Conducting a market analysis for your small business: SBEC

May 19, 2022   ·   0 Comments

Whether your business has a physical location or operates solely online, thorough market analysis can help you to understand your target market and how you can thrive within your industry.  

Market research is the process of gathering information about your customers’ needs and preferences. It can be used to help you start a business, determine the viability of a new product or service, or assess brand perception and awareness.

There are two kinds of research: primary and secondary. Primary market research is information you gather yourself. This could include going online or driving around town to identify competitors, interviewing or surveying people who fit the profile of your target customer, or doing traffic counts at a retail location you are considering.

Secondary market research is information collected from other sources such as trade organizations and journals, magazines, Census data, and demographic profiles. You can find this information online, at libraries, from vendors who sell to your industry, or from government agencies. (

The amount of research you undertake will depend on how comprehensive an analysis you require for your business. Areas of focus may include:

The total size of your industry

Is your business targeting broad or niche markets? To calculate market size, look for data on the number of potential customers, or number of transactions each year for your service or product. If you are targeting a niche market, determine if there are enough customers to support your business.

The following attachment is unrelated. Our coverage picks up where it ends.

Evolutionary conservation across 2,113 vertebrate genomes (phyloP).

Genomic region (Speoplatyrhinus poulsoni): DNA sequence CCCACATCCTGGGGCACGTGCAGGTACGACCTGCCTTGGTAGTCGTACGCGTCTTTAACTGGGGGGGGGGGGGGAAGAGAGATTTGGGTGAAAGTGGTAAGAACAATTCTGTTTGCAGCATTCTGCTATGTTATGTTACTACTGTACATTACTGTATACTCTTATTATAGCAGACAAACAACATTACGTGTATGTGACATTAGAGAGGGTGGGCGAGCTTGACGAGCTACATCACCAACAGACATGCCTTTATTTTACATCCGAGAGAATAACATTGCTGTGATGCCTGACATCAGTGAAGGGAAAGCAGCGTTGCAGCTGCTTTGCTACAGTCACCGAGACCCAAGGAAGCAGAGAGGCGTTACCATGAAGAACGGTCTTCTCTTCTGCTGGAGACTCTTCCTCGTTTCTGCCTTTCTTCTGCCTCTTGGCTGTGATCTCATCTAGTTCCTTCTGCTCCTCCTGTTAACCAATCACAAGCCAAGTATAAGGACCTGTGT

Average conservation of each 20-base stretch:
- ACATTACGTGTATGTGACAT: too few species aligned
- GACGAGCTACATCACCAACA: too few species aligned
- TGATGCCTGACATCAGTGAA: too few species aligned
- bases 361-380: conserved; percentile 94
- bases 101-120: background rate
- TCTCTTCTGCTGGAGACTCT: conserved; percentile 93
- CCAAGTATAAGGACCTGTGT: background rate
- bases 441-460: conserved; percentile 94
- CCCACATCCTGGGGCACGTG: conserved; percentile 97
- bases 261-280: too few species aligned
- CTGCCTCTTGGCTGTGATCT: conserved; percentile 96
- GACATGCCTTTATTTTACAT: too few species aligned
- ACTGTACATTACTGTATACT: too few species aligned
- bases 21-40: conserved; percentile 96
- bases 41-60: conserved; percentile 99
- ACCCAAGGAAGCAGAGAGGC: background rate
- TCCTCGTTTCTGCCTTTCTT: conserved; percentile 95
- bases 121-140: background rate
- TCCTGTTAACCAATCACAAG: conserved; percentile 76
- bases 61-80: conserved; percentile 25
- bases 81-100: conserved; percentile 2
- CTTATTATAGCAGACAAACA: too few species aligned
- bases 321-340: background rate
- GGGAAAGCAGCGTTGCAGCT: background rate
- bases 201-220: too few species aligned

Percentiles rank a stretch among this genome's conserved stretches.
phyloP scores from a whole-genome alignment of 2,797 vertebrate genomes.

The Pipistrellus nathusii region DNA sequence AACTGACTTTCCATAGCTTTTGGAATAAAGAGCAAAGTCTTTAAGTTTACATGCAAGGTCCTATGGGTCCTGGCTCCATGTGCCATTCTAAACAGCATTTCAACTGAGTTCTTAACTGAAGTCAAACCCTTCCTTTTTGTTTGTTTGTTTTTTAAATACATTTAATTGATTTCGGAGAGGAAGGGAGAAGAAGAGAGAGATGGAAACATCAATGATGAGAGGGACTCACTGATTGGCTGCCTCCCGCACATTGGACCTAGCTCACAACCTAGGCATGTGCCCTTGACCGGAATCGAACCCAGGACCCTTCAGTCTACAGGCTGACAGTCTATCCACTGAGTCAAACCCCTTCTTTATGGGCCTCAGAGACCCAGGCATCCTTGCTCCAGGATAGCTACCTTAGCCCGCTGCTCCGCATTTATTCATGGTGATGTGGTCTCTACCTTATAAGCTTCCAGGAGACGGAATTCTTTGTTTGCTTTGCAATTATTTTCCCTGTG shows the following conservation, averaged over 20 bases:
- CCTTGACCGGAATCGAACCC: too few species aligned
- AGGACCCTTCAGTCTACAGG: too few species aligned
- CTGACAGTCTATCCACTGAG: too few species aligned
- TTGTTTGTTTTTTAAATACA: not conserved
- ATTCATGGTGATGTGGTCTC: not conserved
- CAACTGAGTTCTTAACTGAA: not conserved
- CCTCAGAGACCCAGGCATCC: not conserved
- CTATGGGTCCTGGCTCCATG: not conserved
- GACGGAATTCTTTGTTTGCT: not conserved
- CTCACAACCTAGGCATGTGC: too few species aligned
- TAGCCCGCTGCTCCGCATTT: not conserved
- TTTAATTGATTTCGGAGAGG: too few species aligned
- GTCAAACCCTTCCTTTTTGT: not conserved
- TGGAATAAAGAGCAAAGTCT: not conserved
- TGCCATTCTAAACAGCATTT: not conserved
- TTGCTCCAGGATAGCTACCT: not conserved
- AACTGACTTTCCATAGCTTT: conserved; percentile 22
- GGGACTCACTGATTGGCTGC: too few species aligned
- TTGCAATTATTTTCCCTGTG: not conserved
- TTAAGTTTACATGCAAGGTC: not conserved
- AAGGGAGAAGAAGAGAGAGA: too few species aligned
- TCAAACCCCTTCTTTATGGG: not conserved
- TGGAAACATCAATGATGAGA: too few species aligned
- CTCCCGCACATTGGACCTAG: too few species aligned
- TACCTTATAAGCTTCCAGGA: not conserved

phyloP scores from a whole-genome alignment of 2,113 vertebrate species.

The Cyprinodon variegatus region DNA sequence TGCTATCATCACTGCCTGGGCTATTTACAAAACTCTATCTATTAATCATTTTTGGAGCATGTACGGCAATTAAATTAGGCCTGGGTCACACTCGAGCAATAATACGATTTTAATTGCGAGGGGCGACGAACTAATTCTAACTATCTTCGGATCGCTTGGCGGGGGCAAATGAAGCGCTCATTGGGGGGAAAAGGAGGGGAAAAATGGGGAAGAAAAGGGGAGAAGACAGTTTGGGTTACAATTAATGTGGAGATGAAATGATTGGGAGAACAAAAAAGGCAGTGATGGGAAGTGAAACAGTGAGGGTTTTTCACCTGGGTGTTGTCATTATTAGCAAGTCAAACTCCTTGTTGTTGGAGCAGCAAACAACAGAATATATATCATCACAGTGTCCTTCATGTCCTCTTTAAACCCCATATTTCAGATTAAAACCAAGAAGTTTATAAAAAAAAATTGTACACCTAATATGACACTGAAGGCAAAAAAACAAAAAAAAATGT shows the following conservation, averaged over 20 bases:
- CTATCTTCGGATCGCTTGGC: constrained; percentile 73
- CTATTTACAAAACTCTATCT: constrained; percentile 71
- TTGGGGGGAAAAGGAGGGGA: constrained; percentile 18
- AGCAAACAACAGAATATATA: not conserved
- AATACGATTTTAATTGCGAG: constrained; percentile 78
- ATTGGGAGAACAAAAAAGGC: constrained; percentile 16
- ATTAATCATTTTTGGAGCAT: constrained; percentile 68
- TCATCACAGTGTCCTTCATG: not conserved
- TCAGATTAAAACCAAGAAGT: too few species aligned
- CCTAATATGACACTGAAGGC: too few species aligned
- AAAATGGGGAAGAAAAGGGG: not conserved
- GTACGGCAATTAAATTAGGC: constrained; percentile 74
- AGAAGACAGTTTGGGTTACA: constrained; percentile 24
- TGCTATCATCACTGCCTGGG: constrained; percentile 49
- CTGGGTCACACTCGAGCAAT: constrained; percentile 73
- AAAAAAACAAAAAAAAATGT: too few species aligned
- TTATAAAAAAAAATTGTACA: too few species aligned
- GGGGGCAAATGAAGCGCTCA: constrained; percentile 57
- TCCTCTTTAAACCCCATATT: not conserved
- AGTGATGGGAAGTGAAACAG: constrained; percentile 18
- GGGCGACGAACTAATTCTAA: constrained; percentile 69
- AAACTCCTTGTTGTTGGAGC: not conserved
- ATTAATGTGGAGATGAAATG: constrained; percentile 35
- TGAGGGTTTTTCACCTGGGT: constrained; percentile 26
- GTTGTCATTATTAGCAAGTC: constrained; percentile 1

Trends in the industry

An industry outlook provides a general direction of where your industry is heading.  Industry trends can include new and emerging competitors, technologies, legislation, and changing preferences amongst your target markets.

Defining the target market

You may have more than one target customer group. For instance, if you sell a product to consumers through distributors, such as retailers, you have at least two kinds of target customers: the distributors (businesses) and the end users (consumers). Identify your target customer groups and create a demographic profile for each group. 

For consumer-driven businesses, this data should include age, gender, location, income level, along with a profile of how the target population tends to think and make decisions. For business-focused markets, an understanding of the industry served, location, size, and annual sales is required. You should also examine the size of the target market, the purchase potential, motivations of the audience, and how you intend to reach the market.   

Trends in the target market

Areas of focus can include an analysis of whether the market is growing or shrinking, how customer needs or preferences are changing, and how these trends may impact your business in the long-term. Calculating your projected growth shows how your business will fare in future projected market conditions.

Your competition

Understanding the level of competition in the market is key. One of the biggest mistakes a business can make is to claim they have no competition. Every business has competitors. Market research can help you identify yours and understand how to differentiate your business.